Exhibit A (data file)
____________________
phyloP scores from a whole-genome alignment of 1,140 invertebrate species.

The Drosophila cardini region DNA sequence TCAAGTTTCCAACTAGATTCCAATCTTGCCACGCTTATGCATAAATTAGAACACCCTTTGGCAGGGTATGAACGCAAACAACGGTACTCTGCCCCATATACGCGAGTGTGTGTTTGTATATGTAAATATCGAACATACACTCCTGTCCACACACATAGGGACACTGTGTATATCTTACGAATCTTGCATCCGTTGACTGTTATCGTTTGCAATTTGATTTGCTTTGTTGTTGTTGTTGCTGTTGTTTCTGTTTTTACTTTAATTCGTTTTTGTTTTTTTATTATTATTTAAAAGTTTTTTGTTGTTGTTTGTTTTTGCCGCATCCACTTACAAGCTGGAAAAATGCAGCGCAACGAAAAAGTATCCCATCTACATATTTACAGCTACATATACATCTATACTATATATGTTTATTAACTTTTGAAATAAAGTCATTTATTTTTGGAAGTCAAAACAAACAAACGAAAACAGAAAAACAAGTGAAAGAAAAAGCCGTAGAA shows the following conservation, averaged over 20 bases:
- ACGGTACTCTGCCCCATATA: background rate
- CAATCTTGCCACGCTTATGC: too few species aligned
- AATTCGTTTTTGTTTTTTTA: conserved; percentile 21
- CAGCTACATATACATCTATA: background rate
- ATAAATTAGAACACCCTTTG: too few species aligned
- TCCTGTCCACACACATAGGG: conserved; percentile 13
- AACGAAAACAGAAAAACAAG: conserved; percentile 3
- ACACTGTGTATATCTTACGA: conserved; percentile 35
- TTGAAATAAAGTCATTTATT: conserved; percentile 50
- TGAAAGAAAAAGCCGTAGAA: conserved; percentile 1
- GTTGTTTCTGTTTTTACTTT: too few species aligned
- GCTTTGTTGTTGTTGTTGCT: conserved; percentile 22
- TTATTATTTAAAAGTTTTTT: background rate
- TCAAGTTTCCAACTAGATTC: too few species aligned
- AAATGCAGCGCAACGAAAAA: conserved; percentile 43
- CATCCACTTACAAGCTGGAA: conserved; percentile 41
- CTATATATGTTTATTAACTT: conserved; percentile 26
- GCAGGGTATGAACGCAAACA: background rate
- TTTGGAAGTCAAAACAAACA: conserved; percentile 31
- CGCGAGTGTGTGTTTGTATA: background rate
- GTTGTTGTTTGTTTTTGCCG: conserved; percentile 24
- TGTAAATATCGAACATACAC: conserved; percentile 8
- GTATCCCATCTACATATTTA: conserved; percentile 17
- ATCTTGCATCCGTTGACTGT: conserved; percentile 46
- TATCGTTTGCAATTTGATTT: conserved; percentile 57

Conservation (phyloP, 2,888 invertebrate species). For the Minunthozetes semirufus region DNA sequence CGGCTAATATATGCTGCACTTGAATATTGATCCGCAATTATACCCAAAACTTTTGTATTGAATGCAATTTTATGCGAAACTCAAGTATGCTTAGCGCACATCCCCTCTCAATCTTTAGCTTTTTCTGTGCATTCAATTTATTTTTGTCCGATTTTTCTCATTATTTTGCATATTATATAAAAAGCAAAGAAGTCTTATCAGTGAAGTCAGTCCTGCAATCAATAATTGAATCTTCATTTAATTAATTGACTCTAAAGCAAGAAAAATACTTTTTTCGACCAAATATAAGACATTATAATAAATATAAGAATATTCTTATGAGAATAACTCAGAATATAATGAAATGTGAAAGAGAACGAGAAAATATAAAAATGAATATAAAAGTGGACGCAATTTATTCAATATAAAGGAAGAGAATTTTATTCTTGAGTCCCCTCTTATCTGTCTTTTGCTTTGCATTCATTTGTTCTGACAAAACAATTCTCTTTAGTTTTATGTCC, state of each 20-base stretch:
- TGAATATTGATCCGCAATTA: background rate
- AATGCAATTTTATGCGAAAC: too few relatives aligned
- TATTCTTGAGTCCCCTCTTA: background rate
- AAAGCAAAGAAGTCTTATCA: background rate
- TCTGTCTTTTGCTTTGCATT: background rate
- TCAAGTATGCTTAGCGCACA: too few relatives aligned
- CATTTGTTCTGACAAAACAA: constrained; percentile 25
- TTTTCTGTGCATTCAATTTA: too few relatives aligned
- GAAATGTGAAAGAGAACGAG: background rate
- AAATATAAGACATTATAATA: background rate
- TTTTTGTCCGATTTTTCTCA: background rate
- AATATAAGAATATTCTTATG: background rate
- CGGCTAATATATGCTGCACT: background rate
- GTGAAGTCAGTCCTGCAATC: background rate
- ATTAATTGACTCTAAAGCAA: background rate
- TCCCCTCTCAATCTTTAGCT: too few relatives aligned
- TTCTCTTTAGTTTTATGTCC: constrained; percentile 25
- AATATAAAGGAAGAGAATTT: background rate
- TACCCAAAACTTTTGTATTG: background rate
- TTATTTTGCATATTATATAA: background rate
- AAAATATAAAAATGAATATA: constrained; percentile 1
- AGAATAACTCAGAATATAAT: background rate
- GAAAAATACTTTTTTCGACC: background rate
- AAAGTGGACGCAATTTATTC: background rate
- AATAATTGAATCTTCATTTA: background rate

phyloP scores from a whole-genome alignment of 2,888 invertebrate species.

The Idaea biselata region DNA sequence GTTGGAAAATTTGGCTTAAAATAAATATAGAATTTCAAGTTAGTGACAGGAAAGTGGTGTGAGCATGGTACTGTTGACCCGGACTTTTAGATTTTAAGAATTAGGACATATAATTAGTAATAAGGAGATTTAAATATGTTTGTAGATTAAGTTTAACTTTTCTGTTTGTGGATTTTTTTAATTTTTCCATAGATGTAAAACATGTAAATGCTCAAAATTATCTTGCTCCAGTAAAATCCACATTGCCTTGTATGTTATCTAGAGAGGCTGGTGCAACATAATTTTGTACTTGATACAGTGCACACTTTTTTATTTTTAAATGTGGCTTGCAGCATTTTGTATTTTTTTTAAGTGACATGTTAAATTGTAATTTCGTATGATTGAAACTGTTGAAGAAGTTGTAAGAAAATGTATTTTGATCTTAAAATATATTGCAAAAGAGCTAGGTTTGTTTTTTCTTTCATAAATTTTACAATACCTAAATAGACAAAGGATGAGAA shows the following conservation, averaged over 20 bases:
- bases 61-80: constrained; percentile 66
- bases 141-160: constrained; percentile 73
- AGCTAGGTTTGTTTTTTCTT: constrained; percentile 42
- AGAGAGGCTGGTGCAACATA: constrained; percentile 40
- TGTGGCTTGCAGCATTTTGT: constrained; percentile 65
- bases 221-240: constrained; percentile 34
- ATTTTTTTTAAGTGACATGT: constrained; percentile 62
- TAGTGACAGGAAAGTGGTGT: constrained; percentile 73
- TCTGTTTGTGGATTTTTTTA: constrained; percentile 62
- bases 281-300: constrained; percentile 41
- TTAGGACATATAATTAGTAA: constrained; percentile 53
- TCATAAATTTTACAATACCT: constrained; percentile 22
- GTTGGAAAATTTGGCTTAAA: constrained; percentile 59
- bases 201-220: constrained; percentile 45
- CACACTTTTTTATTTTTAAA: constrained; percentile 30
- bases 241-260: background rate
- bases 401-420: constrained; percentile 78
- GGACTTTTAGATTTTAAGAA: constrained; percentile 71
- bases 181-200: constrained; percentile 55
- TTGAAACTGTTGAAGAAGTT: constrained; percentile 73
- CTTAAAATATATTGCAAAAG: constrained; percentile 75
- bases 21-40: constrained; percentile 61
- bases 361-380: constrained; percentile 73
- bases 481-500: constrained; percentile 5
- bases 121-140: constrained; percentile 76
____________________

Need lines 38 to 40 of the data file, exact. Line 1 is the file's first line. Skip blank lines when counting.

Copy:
- AAATATAAGACATTATAATA: background rate
- TTTTTGTCCGATTTTTCTCA: background rate
- AATATAAGAATATTCTTATG: background rate